Right Opinion

No Passport for Terror

Tony Perkins · Nov. 17, 2015

Language is not a barrier in communicating the international outrage over the multiple terror attacks on innocent civilians in Paris on Friday. As French citizens mourned the deaths of over 130 people, leaders of other nations began rethinking their policies regarding refugees and how to deal with their own citizens who have traveled to fight alongside of ISIS. At least two of the suspected terrorists in Friday’s attack had fought and trained with ISIS terrorists in Syria. As this information comes to light, Americans are rightfully asking what steps leaders in Congress are taking to ensure Americans’ safety, since the policies of the Obama administration are escalating the risk.

One possibility is passing a bill Senator Ted Cruz (R-Texas) introduced in January, S. 247, the Expatriate Terrorist, Act, which would strip Americans of their citizenship, and the rights associated therewith, if they — like some of the Paris terrorists — voluntarily travel to foreign countries to train with terror groups, formally declare allegiance to a foreign terrorist organization, serve in the military of a foreign country hostile to the United States of America, renounce their United States citizenship, or commit treason against the United States. The bill also clarifies the situations in which a passport shall be denied a person associated with terrorist organizations. Congressman Steve King (R-Iowa) introduced a companion bill with identical language in the House of Representatives, H.R. 503, in February, and both sit with few co-sponsors, awaiting congressional action.

In light of the recent terror attacks in Paris and the constant threats ISIS poses against freedom everywhere, it is important Congress take steps to ensure the safety of Americans. Americans should not have the freedom and authority to travel on an American passport to foreign nations, to train with foreign terrorist organizations, only to return to the United States to use what they learned abroad to target Americans on our own soil.

The Values Half of the GOP

Over the years, left-wing pundits have eagerly looked for any and every opportunity to eulogize what they call the “religious right.” But the movement to advance these timeless values can’t be buried in one election cycle or by five lawyers on the U.S. Supreme Court. These values aren’t going away nor are the millions of voters who use them to guide their vote. You only need to look at the crowded GOP presidential field and their persistent efforts to win the support of social conservatives. In September, eight of the candidates spoke at the Values Voter Summit including Dr. Ben Carson, Sen. Ted Cruz (R-Texas), Sen. Lindsey Graham (R-S.C.), Gov. Mike Huckabee, Gov. Bobby Jindal (R-La.), Sen. Marco Rubio (R-Fla.), Sen. Rick Santorum, and Donald Trump.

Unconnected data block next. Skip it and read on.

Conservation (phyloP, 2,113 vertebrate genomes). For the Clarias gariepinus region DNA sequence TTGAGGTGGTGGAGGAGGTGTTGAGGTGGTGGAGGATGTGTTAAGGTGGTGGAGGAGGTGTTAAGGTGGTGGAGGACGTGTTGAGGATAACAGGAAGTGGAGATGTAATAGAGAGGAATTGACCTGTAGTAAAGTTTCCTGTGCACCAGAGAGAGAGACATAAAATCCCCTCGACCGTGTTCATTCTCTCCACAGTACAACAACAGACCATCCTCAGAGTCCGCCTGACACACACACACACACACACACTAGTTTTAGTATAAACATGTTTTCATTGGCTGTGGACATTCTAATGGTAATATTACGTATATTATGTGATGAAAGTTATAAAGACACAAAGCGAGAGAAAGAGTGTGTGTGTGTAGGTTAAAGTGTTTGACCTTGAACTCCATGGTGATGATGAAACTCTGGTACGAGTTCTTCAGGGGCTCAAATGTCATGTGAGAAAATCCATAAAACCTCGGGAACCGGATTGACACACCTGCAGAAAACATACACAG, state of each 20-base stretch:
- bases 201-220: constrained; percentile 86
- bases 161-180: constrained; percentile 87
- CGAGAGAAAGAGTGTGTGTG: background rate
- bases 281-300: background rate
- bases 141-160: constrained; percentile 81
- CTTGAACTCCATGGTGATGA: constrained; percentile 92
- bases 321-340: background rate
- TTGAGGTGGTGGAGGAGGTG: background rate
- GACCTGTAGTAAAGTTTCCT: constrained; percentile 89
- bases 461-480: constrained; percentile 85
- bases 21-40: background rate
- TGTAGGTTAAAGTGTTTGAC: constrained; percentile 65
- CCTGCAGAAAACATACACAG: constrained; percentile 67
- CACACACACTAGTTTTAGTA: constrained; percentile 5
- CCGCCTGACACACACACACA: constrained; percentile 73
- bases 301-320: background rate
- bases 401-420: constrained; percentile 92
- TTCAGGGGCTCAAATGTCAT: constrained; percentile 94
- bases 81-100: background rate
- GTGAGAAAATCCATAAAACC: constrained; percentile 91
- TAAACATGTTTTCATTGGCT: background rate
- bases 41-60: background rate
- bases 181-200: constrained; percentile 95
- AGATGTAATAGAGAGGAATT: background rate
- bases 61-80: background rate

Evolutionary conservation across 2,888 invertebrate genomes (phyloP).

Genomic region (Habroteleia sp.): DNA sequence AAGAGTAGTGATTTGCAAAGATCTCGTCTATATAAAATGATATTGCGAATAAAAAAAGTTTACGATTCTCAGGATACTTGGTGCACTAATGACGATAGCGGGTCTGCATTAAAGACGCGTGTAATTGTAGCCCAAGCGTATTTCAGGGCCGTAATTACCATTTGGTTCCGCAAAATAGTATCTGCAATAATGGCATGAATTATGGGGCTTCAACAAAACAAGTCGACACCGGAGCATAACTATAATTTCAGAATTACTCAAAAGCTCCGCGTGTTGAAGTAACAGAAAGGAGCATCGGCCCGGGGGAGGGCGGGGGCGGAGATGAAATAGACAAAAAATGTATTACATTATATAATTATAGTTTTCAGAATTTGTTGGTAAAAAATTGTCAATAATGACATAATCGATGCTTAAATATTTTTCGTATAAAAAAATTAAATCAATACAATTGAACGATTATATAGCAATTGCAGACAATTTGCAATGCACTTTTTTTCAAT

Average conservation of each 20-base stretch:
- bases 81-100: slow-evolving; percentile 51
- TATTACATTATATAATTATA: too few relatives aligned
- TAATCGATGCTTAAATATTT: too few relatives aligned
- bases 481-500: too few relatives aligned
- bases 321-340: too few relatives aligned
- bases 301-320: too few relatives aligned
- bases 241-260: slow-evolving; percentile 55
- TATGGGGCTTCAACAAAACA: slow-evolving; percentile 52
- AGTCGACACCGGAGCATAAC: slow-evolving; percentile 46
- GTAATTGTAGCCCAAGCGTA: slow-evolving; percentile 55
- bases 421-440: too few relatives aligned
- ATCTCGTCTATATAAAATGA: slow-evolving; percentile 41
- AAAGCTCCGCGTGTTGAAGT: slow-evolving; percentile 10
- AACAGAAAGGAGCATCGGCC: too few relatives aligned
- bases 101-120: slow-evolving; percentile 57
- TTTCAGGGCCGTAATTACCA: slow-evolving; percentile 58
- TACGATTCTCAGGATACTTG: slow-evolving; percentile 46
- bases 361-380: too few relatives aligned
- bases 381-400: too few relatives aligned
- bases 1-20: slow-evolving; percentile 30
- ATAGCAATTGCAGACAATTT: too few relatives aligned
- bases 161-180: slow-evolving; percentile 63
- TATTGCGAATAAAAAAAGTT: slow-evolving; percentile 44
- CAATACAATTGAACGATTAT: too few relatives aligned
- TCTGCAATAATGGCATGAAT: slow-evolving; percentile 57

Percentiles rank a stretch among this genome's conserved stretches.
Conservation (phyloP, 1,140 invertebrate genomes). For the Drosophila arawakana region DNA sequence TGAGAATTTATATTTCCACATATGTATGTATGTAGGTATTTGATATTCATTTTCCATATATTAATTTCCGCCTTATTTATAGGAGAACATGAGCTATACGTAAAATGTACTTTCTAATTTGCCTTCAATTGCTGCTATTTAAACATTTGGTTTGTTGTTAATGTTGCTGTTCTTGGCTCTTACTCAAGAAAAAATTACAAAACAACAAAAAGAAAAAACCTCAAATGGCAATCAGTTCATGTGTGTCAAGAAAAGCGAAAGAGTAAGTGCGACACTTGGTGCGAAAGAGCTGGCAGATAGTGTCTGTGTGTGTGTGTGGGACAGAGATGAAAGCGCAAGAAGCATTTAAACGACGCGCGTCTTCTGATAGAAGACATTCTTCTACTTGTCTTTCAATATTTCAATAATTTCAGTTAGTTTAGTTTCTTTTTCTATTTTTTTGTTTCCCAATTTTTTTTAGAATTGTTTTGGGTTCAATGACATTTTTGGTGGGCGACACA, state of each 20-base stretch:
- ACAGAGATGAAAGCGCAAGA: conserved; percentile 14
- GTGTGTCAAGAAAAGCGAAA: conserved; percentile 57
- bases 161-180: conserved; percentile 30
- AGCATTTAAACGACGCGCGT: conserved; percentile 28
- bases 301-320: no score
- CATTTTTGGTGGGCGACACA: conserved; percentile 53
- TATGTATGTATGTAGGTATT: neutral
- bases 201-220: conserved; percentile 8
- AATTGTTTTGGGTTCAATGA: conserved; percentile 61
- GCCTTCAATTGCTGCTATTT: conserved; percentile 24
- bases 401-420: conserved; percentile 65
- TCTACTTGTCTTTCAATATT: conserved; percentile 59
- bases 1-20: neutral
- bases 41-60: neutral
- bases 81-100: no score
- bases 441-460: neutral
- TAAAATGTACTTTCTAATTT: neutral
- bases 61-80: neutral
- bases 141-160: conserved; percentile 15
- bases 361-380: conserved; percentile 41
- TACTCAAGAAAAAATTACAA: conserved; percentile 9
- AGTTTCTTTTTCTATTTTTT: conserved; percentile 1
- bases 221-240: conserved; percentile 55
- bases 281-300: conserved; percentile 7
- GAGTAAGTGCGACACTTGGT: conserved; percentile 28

These candidates know values voters are key to any successful GOP campaign strategy and the data backs it up. This weekend, The Wall Street Journal (WSJ) released a new polling analysis that flies in the face of those eager to proclaim the demise of the values voter. The WSJ/NBC News pollsters combed through three of their last three polls and concluded that values voters (or those the Journal describes as the “staunchest opponents of abortion and gay marriage”) make up 47 percent of the GOP electorate. These voters make up an even greater proportion in the early primary states. The WSJ divides the rest of the GOP into moderate, libertarian and tea party categories.

Far from being “dead,” I believe the values movement is finding new life in the next generation — a point that I drive home in my new book No Fear: Real Stories of a Courageous New Generation Standing for Truth. Leading the values movement is a concern over the threat to religious liberty. Barna Research recently reported that a whopping 56% of practicing Christian millennials said they are “very concerned about the state of religious liberty in America — up 37% from just three years ago. That’s even more alarm than their Baby Boomer parents registered. As militant secularists and LGBT activists attempt to drive orthodox Christian beliefs from the public discourse, religious liberty is becoming an umbrella issue that covers a number of policy concerns. Look for religious liberty to continue to rank near the top of issues addressed by the conservative GOP presidential candidates and know that there is a reason — Republican primary voters care about it.

This is a publication of the Family Research Council. Mr. Perkins is president of FRC.

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